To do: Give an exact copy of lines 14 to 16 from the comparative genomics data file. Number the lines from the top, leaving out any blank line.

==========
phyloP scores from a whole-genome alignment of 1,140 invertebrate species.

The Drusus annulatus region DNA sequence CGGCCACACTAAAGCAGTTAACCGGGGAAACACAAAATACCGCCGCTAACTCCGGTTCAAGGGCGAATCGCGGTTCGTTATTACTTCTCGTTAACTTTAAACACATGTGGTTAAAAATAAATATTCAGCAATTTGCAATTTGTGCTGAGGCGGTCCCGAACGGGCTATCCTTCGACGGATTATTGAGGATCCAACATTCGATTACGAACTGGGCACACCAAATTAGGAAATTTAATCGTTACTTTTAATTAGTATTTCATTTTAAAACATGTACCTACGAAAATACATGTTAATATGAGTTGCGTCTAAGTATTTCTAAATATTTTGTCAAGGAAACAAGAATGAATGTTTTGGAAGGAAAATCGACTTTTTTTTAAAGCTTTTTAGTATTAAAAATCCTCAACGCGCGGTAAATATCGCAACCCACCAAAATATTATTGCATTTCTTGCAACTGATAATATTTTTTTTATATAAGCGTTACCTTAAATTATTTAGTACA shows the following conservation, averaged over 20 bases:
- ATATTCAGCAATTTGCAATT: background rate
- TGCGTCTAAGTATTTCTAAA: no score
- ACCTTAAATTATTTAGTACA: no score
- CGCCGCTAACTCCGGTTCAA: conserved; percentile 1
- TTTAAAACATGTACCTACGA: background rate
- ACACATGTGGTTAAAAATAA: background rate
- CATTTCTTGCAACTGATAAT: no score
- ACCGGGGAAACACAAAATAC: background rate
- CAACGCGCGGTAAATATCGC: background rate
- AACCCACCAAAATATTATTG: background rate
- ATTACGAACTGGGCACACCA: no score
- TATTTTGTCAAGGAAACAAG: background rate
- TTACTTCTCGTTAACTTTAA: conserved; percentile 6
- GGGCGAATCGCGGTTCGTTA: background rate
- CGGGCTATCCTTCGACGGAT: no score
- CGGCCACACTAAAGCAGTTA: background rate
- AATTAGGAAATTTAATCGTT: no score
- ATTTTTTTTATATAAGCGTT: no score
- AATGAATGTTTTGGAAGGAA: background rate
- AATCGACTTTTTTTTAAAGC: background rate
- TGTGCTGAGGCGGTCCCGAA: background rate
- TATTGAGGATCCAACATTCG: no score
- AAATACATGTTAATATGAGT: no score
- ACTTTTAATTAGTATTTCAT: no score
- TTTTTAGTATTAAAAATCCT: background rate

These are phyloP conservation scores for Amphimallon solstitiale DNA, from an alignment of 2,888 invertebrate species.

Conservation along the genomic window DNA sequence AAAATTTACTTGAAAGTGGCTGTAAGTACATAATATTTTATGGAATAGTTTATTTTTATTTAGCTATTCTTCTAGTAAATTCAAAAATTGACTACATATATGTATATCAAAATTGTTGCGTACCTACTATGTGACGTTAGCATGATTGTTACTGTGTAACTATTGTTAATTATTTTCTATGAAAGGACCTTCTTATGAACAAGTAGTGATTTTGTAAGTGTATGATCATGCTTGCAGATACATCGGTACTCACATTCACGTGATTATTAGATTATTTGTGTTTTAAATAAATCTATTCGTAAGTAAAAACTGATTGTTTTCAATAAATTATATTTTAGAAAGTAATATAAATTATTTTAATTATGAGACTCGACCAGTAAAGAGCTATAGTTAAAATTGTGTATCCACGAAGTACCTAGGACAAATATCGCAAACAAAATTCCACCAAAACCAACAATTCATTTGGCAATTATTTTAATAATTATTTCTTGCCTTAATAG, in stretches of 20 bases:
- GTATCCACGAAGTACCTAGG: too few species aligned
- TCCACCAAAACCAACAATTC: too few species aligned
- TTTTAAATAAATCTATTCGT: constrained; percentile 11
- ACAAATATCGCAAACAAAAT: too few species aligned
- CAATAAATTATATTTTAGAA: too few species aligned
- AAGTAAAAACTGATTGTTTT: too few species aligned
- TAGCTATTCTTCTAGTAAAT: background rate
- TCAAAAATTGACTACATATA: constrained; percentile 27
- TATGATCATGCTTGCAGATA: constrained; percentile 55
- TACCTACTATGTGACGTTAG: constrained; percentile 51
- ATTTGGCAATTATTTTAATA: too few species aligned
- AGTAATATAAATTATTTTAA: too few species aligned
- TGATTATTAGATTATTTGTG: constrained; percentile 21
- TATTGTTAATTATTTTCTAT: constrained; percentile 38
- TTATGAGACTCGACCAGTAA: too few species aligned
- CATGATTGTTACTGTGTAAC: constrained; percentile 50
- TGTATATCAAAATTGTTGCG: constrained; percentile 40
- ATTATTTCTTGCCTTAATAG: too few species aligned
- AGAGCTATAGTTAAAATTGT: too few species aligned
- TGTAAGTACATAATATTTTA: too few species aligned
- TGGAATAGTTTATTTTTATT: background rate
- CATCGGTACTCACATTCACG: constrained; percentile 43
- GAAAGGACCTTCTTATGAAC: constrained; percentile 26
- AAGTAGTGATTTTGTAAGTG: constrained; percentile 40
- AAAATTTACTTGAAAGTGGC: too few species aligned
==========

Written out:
- TATTTTGTCAAGGAAACAAG: background rate
- TTACTTCTCGTTAACTTTAA: conserved; percentile 6
- GGGCGAATCGCGGTTCGTTA: background rate